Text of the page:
WARNING: The details in this story are disturbing
Roderica Ribbonleg was last seen on July 5, 2020, near John D’Or Prairie — a remote First Nations settlement about 700 kilometres almost due north of Edmonton that’s part of the Little Red River Cree Nation.
Court heard the 15-year-old stopped answering her phone and didn’t come home after saying she was going to meet some friends.
Ribbonleg was described as outgoing and artistic. She had dreams of going to college or university when she graduated — but that future was stripped from her.
Ribbonleg was last seen alive July 5, sleeping in a rundown hut on the First Nation with no internet or phone service.
During the trial, a number of people testified they saw Ribbonleg at the outbuilding, with one person texting her after she’d left: “Did you make it home?”
The teen did not. She disappeared and was reported missing a few days later and all cell activity ceased.
A week after she was last seen alive, an organized search party found her cell phone not too far from the hut.
Court heard search members saw crows circling, and followed them down a quadding trail a few kilometres away.
That’s when search members found Ribbonleg’s body in a shallow grave in a beaver burrow and called the RCMP to secure the scene.
Birds had been picking at the teen’s badly beaten body. Court heard her clothes were askew.
An autopsy found she had been strangled to death — potentially with her own bra strap — and suffered blunt force trauma to her head.
There was evidence suggesting sexual assault.
A man’s DNA was found inside the young girl’s vagina and anus. Investigators eventually linked that DNA sample to Jason Alec Tallcree, who was 35 at the time and is now 37.
It wasn’t the first time the Alberta man was accused of killing and dumping the body of a woman in the woods.
In 2014, Tallcree was charged with second-degree murder and interfering with a body in the death of his common-law wife, a mother of three named Malena Loonskin.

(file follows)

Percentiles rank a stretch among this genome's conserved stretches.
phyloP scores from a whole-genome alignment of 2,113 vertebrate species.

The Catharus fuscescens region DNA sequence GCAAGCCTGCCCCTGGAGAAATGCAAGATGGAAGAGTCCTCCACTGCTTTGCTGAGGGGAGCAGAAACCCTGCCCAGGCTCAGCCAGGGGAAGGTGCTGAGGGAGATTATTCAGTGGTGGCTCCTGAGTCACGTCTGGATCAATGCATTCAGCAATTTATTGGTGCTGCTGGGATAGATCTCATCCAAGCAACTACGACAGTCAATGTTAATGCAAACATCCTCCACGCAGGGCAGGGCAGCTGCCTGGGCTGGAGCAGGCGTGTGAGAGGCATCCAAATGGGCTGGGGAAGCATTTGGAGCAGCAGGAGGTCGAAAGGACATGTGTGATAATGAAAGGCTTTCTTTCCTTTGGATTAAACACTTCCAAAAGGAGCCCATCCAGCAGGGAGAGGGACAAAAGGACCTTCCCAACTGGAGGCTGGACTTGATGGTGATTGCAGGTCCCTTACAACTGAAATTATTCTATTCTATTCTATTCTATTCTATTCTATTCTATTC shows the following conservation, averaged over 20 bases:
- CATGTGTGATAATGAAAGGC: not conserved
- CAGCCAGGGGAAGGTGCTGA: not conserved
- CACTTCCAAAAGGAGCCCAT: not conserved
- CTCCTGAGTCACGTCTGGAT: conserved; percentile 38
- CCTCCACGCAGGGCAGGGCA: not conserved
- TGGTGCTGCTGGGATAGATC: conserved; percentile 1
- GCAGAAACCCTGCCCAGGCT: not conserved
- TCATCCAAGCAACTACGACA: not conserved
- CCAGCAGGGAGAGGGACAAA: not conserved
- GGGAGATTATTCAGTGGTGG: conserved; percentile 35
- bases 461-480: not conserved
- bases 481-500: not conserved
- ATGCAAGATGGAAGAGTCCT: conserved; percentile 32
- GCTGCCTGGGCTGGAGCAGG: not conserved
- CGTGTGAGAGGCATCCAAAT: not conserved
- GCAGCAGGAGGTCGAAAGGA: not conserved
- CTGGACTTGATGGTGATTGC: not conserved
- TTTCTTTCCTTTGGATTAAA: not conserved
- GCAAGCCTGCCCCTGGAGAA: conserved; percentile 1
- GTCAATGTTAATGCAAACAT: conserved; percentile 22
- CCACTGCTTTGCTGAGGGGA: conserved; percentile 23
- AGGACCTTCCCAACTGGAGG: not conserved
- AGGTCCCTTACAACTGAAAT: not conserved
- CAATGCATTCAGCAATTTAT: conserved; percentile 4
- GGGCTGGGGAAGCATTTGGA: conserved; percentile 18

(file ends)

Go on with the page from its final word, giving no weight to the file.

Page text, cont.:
But one year later, those charges were stayed.
A spokesperson for Alberta Justice said at that time, the Alberta Crown Prosecution Service determined there was no longer a reasonable likelihood of conviction in the Loonskin case.
In Ribbonleg’s case, there was no proverbial smoking gun.
Instead, it was circumstantial evidence when taken all together, led Court of King’s Bench Justice Wayne Renke to his guilty verdicts in a Peace River courtroom two-and-a-half years later.
Court heard when RCMP asked Tallcree about Ribbonleg, he said he hadn’t heard of her — something the judge determined to be a lie.
Tallcree had been at the property where the teenage girl was last seen sleeping.
The judge ruled Jason Alec Tallcree sexually interfered with Ribbonleg in the course of murdering her, and then interfered with her body by burying it.
It was standing room only as dozens of both Ribbonleg and Loonskin supporters, many dressed in red, packed the small courtroom Tuesday.
Together, three months after Ribbonleg’s death, they walked 127 kilometers from John D’Or Prairie to High Level, so Tallcree would see their faces at a previous court appearance.
127-kilometre justice march for homicide victim Roderica Ribbon in northern Alberta
On Tuesday, they cried together when the verdict was read.
“A whole lot of emotions,” explained Ribbonleg’s cousin, Tracey D’Or. “Mostly excitement, joy that we finally got the conviction we’ve been hoping for.”
“Definitely feels like justice has been served. We’ve been waiting a long time.”
D’Or said the families have been supporting one another through the court process.
“A whole lot of weigh lifted for both families. They’ve been with us throughout… They got their joyous moment as well.”
She said it was very difficult to learn how her young cousin died.
“I actually didn’t want to know the details of how she went. But today in court I heard about it — it was tragic.”
First-degree murder comes with an automatic life sentence, with no chance of parole for 25 years. By then, Tallcree will be in his sixties.
“Having done this for nearly 20 years now and having been involved in over 45 homicides, this is the first time I’ve been involved in a case where there’s a first-degree murder conviction,” explained his lawyer, Ajay Juneja.
“It is, without question, the most serious charge in the criminal code of Canada.”
Juneja said he was surprised by the judge’s decision.
“Based on the evidence, I was rather confident that the accused would be found not guilty… the case was entirely circumstantial.”
While Juneja had not yet had an opportunity to speak to his client before being interviewed by Global News, he said there is potential this case will come back before the courts.
“I would expect that, given the severity of the charge, that he would most likely be seeking to appeal it.”
The Ribbonleg family, Global News and Postmedia (The Edmonton Journal) challenged a publication ban requested by the Crown prosecutor James Sawa that prevented Ribbonleg from being identified as a victim of a sexual assault and because she was underage.
Ribbonleg’s mother told court she did not support the publication ban and it was subsequently removed. The rest of the family supported her.
“I want people to know about her, and what she has endured,” D’Or explained.
No date has been set for a sentencing hearing — that will determined on April 24 — but victim impact statements will be presented at that time.
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